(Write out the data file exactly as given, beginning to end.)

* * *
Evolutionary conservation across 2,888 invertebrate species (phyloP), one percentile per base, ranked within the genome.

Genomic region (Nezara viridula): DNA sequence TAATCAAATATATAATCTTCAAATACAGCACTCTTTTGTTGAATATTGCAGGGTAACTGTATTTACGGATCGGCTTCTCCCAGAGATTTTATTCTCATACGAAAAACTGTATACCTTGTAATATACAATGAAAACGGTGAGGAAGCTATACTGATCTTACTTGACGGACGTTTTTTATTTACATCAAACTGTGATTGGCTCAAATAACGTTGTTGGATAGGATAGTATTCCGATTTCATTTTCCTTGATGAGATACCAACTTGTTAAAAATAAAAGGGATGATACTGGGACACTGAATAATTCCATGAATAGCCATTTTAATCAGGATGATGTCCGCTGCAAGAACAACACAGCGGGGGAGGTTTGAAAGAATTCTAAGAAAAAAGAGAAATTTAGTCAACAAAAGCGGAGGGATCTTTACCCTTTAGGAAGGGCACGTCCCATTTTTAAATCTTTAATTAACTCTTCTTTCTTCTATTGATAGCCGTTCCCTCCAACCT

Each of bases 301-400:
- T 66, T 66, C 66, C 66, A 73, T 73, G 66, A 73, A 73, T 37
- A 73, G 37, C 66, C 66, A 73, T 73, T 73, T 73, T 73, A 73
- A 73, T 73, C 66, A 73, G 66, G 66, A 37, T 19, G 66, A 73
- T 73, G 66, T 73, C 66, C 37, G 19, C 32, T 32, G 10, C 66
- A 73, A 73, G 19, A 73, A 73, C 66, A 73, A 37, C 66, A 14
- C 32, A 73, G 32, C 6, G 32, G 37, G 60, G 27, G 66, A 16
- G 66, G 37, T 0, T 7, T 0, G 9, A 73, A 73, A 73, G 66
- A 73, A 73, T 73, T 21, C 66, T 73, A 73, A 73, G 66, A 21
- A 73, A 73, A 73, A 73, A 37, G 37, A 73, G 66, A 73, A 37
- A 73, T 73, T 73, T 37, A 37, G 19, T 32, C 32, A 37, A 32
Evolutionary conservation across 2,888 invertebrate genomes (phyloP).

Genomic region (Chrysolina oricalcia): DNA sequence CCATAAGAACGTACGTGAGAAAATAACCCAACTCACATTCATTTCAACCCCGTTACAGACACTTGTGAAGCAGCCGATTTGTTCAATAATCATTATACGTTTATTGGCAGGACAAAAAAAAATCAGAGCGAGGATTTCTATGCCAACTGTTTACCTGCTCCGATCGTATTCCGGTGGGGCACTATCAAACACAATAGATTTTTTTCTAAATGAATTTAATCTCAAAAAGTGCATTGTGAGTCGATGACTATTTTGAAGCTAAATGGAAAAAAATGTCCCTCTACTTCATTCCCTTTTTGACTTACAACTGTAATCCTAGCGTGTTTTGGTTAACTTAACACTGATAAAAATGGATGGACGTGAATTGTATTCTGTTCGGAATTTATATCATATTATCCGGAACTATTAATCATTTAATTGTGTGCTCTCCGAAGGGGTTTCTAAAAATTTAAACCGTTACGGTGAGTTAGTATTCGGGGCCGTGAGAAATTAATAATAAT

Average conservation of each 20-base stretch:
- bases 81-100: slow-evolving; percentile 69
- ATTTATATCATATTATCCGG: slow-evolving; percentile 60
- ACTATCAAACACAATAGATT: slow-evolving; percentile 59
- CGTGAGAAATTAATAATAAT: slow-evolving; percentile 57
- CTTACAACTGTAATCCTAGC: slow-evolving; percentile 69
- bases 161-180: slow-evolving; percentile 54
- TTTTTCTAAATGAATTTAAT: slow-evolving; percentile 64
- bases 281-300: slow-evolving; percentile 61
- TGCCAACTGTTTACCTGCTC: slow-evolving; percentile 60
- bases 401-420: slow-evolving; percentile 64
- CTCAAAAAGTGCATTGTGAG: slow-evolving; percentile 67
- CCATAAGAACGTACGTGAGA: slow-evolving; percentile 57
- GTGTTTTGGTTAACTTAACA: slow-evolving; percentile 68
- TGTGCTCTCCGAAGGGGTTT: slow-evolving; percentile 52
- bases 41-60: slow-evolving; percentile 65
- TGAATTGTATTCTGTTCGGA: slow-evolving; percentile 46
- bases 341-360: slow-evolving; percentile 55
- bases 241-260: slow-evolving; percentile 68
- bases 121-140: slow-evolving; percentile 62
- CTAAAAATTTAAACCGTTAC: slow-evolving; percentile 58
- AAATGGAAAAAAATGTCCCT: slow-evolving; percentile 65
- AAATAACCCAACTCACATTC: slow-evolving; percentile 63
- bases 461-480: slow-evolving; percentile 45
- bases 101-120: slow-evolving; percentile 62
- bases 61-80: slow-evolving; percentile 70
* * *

Evolutionary conservation across 2,888 invertebrate species (phyloP), one percentile per base, ranked within the genome.

Genomic region (Nezara viridula): DNA sequence TAATCAAATATATAATCTTCAAATACAGCACTCTTTTGTTGAATATTGCAGGGTAACTGTATTTACGGATCGGCTTCTCCCAGAGATTTTATTCTCATACGAAAAACTGTATACCTTGTAATATACAATGAAAACGGTGAGGAAGCTATACTGATCTTACTTGACGGACGTTTTTTATTTACATCAAACTGTGATTGGCTCAAATAACGTTGTTGGATAGGATAGTATTCCGATTTCATTTTCCTTGATGAGATACCAACTTGTTAAAAATAAAAGGGATGATACTGGGACACTGAATAATTCCATGAATAGCCATTTTAATCAGGATGATGTCCGCTGCAAGAACAACACAGCGGGGGAGGTTTGAAAGAATTCTAAGAAAAAAGAGAAATTTAGTCAACAAAAGCGGAGGGATCTTTACCCTTTAGGAAGGGCACGTCCCATTTTTAAATCTTTAATTAACTCTTCTTTCTTCTATTGATAGCCGTTCCCTCCAACCT

Each of bases 301-400:
- T 66, T 66, C 66, C 66, A 73, T 73, G 66, A 73, A 73, T 37
- A 73, G 37, C 66, C 66, A 73, T 73, T 73, T 73, T 73, A 73
- A 73, T 73, C 66, A 73, G 66, G 66, A 37, T 19, G 66, A 73
- T 73, G 66, T 73, C 66, C 37, G 19, C 32, T 32, G 10, C 66
- A 73, A 73, G 19, A 73, A 73, C 66, A 73, A 37, C 66, A 14
- C 32, A 73, G 32, C 6, G 32, G 37, G 60, G 27, G 66, A 16
- G 66, G 37, T 0, T 7, T 0, G 9, A 73, A 73, A 73, G 66
- A 73, A 73, T 73, T 21, C 66, T 73, A 73, A 73, G 66, A 21
- A 73, A 73, A 73, A 73, A 37, G 37, A 73, G 66, A 73, A 37
- A 73, T 73, T 73, T 37, A 37, G 19, T 32, C 32, A 37, A 32
Evolutionary conservation across 2,888 invertebrate genomes (phyloP).

Genomic region (Chrysolina oricalcia): DNA sequence CCATAAGAACGTACGTGAGAAAATAACCCAACTCACATTCATTTCAACCCCGTTACAGACACTTGTGAAGCAGCCGATTTGTTCAATAATCATTATACGTTTATTGGCAGGACAAAAAAAAATCAGAGCGAGGATTTCTATGCCAACTGTTTACCTGCTCCGATCGTATTCCGGTGGGGCACTATCAAACACAATAGATTTTTTTCTAAATGAATTTAATCTCAAAAAGTGCATTGTGAGTCGATGACTATTTTGAAGCTAAATGGAAAAAAATGTCCCTCTACTTCATTCCCTTTTTGACTTACAACTGTAATCCTAGCGTGTTTTGGTTAACTTAACACTGATAAAAATGGATGGACGTGAATTGTATTCTGTTCGGAATTTATATCATATTATCCGGAACTATTAATCATTTAATTGTGTGCTCTCCGAAGGGGTTTCTAAAAATTTAAACCGTTACGGTGAGTTAGTATTCGGGGCCGTGAGAAATTAATAATAAT

Average conservation of each 20-base stretch:
- bases 81-100: slow-evolving; percentile 69
- ATTTATATCATATTATCCGG: slow-evolving; percentile 60
- ACTATCAAACACAATAGATT: slow-evolving; percentile 59
- CGTGAGAAATTAATAATAAT: slow-evolving; percentile 57
- CTTACAACTGTAATCCTAGC: slow-evolving; percentile 69
- bases 161-180: slow-evolving; percentile 54
- TTTTTCTAAATGAATTTAAT: slow-evolving; percentile 64
- bases 281-300: slow-evolving; percentile 61
- TGCCAACTGTTTACCTGCTC: slow-evolving; percentile 60
- bases 401-420: slow-evolving; percentile 64
- CTCAAAAAGTGCATTGTGAG: slow-evolving; percentile 67
- CCATAAGAACGTACGTGAGA: slow-evolving; percentile 57
- GTGTTTTGGTTAACTTAACA: slow-evolving; percentile 68
- TGTGCTCTCCGAAGGGGTTT: slow-evolving; percentile 52
- bases 41-60: slow-evolving; percentile 65
- TGAATTGTATTCTGTTCGGA: slow-evolving; percentile 46
- bases 341-360: slow-evolving; percentile 55
- bases 241-260: slow-evolving; percentile 68
- bases 121-140: slow-evolving; percentile 62
- CTAAAAATTTAAACCGTTAC: slow-evolving; percentile 58
- AAATGGAAAAAAATGTCCCT: slow-evolving; percentile 65
- AAATAACCCAACTCACATTC: slow-evolving; percentile 63
- bases 461-480: slow-evolving; percentile 45
- bases 101-120: slow-evolving; percentile 62
- bases 61-80: slow-evolving; percentile 70